A travel agency reportedly downplayed the threat of the coronavirus on a spring break getaway to Mexico before 44 of the 70 students on the excursion tested positive for the disease.
JusCollege, the student-focused travel firm, has been unable to provide full refunds to those students who opted not to travel, NBC News reported Thursday.
The students affected all attend the University of Texas at Austin and went to Cabo San Lucas, Mexico, in March for spring break.
Originally, the vacation included a larger number of participants but many decided not to go in light of the need to practice social distancing during the coronavirus outbreak. President Donald Trump has extended social distancing advisability until Apr. 3o. (RELATED: Harvard Tells Students Not To Return Amid Coronavirus Spread)
The daughter of Karen Greenblatt had plans to leave on the excursion but her family began to have second thoughts when the COVID-19 outbreak increased in scope. Greenblatt decided to ask the travel agency if her concerns were justified.
JusCollege assured the family that there was no reason to worry. “We believe that there is no compelling reason to reconsider travel to Mexico at this time due to Coronavirus,” the agency responded to Greenblatt on March 11 in an email obtained by NBC News. “We believe that our destinations remain among the safest and most enjoyable destinations in the world to visit right now.” (RELATED: U.S. Colleges And Universities Cancel Study Abroad Programs Amid Coronavirus Fears)
Just two days later, the wife of the president of U of T at Austin was diagnosed with the coronavirus.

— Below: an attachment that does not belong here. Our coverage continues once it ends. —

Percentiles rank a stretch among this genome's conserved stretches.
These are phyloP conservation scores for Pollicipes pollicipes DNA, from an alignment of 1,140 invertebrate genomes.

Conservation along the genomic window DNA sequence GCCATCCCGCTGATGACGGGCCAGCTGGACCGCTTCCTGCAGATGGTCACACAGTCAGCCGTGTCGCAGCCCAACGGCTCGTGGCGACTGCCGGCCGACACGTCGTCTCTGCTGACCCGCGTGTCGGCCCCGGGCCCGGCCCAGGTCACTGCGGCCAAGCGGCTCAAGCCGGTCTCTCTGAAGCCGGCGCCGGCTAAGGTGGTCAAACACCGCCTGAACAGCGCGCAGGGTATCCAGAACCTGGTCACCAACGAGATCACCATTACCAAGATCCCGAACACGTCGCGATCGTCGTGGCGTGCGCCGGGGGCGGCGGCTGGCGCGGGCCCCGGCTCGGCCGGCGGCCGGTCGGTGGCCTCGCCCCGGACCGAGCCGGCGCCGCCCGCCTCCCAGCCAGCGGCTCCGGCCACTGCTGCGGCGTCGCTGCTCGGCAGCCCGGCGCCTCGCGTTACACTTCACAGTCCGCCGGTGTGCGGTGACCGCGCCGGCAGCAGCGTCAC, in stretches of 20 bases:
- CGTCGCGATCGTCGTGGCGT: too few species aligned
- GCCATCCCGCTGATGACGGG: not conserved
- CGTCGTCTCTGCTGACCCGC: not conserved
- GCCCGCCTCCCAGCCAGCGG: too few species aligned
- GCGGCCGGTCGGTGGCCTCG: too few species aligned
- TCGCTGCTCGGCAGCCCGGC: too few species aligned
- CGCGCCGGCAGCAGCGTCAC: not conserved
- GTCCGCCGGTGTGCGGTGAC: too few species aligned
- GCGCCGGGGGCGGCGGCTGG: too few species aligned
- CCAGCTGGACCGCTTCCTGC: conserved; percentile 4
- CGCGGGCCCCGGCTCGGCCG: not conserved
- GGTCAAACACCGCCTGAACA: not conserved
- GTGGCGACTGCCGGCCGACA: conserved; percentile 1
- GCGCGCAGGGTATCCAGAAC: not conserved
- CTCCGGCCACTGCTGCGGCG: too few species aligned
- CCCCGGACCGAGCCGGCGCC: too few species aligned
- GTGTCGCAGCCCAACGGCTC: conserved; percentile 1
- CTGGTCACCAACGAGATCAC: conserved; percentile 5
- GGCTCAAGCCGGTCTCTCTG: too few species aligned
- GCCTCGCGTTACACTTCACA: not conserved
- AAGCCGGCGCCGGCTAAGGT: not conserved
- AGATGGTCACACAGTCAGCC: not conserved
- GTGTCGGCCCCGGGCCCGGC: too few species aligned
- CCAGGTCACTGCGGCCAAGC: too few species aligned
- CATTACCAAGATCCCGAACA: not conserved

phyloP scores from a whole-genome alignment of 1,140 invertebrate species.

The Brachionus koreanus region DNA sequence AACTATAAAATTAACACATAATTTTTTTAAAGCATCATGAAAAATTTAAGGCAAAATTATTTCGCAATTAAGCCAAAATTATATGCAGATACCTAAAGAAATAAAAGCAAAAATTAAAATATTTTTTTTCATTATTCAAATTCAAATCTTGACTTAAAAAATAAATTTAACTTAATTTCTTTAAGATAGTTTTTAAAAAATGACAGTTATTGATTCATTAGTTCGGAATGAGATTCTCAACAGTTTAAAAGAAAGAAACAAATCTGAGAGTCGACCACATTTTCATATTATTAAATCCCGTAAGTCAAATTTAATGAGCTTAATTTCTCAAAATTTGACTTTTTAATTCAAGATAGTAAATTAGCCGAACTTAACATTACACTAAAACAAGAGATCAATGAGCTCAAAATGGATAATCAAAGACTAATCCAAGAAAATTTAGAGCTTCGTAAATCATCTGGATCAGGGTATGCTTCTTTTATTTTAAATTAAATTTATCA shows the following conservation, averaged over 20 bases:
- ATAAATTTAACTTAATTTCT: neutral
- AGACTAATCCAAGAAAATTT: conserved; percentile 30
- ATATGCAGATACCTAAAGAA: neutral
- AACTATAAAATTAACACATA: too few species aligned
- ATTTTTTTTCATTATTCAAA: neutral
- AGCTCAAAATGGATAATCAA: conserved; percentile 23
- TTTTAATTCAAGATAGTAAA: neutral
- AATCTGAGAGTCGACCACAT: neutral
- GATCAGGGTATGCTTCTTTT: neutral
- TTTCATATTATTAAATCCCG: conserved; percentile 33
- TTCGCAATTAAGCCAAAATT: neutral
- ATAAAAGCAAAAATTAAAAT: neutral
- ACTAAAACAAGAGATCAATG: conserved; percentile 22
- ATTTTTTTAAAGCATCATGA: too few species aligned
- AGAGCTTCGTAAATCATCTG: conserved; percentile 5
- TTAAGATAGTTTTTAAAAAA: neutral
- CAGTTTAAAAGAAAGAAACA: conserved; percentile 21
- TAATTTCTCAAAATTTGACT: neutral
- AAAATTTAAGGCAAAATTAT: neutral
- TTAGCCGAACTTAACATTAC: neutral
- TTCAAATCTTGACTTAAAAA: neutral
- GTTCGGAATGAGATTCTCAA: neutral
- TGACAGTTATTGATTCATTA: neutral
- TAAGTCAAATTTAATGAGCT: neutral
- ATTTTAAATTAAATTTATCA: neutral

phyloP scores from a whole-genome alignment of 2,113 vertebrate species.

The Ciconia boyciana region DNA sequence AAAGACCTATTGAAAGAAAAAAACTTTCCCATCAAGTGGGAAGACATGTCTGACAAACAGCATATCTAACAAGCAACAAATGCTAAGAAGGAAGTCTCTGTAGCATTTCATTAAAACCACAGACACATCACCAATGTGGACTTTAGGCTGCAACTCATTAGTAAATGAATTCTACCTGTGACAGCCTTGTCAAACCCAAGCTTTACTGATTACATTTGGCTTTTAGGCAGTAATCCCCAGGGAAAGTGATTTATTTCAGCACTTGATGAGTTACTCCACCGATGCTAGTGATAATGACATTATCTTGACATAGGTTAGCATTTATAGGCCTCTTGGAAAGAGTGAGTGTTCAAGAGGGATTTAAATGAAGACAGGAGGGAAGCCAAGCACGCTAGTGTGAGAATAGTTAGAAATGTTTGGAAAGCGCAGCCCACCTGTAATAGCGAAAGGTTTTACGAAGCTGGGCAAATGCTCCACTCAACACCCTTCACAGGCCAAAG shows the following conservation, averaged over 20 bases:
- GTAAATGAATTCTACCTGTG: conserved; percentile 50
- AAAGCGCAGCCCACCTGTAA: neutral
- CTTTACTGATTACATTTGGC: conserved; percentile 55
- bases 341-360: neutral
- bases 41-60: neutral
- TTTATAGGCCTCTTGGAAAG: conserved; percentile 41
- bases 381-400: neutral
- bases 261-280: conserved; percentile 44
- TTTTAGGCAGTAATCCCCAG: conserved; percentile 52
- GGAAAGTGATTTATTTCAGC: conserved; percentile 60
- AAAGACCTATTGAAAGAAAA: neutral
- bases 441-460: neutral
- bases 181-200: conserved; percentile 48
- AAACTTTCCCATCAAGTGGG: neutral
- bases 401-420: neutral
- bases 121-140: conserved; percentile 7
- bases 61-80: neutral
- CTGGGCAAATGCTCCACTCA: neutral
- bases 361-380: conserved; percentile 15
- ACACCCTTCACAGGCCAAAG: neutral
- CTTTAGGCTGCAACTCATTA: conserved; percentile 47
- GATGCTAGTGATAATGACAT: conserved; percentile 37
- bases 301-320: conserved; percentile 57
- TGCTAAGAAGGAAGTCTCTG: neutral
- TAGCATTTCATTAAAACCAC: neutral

Gleenblatt told NBC News that she was shocked at the agency’s seemingly cavalier response.
“I couldn’t believe they were going to take college kids outside the country at that point,” she said. “They had ‘no compelling reason.’ I’m like, ‘Seriously … no compelling reason?'”
The mother said the travel agency seemed to be putting profits before health concerns.
“It’s terrible to exploit kids like that,” she told NBC.
JusCollege said it is trying to get “a credit or partial refund” for its customers.
“We take the safety of our customers very seriously, and always follow U.S Government regulations and guidance from the State Department when making travel recommendations. As a distributor of travel services, we are working tirelessly with airlines and hotels to get the best possible outcome for our customers — whether that’s a credit or partial refund … We apologize for the delays and will continue doing everything we can to help at this difficult time,” spokeswoman Renee Soto stated in an email to the Daily Caller.